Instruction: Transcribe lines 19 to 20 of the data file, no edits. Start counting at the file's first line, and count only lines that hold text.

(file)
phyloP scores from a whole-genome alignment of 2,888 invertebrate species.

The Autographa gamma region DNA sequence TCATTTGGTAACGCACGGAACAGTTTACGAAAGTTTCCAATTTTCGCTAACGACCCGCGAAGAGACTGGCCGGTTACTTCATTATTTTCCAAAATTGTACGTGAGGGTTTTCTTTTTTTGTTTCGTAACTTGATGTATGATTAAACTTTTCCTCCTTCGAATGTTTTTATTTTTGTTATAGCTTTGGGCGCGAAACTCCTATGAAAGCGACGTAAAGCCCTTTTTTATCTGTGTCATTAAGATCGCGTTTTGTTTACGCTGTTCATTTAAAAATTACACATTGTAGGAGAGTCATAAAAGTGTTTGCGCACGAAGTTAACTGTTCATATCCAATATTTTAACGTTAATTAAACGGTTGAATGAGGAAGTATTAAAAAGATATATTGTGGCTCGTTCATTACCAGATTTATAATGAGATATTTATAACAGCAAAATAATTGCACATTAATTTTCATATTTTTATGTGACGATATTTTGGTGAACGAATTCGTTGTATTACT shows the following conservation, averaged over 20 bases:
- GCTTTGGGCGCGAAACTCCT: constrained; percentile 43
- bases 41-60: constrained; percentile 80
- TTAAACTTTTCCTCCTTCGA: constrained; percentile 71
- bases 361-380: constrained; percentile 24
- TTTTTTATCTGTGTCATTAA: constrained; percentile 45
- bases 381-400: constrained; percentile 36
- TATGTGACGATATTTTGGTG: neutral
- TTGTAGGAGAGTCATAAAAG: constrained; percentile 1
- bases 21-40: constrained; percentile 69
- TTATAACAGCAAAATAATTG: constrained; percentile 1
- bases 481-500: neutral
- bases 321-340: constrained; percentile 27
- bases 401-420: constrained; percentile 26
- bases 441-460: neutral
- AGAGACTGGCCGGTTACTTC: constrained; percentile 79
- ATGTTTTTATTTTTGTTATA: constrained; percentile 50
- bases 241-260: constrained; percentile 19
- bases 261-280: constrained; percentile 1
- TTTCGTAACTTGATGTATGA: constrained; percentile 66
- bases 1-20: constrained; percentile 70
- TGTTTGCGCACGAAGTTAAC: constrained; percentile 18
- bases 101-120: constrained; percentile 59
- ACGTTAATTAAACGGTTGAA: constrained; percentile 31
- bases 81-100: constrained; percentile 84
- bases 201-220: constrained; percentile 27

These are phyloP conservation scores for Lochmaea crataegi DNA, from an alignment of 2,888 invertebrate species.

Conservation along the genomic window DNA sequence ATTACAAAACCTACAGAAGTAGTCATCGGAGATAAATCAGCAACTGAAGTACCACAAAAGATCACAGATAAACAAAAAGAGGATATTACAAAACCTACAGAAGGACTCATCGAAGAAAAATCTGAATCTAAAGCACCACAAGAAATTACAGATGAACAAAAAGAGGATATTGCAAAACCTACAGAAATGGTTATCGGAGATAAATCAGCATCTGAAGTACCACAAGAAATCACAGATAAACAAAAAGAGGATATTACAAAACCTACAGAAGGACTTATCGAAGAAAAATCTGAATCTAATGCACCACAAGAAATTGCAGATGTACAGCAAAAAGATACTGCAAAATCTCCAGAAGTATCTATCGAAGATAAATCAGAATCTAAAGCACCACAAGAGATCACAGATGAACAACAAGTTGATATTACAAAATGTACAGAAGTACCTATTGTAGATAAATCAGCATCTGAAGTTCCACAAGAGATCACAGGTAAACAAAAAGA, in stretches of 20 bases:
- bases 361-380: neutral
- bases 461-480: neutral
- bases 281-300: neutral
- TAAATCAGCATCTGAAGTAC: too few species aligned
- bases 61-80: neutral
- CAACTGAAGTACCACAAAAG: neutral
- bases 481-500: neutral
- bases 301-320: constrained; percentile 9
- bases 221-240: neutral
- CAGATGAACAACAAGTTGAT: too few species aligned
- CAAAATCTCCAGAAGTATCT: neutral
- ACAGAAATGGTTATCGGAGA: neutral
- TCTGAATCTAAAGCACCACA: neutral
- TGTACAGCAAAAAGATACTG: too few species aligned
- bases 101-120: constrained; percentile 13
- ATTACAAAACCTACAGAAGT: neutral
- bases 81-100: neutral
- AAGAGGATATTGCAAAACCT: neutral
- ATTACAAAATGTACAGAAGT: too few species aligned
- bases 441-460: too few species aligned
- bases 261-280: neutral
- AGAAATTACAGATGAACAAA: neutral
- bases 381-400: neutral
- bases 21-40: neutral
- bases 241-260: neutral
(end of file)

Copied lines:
- bases 241-260: constrained; percentile 19
- bases 261-280: constrained; percentile 1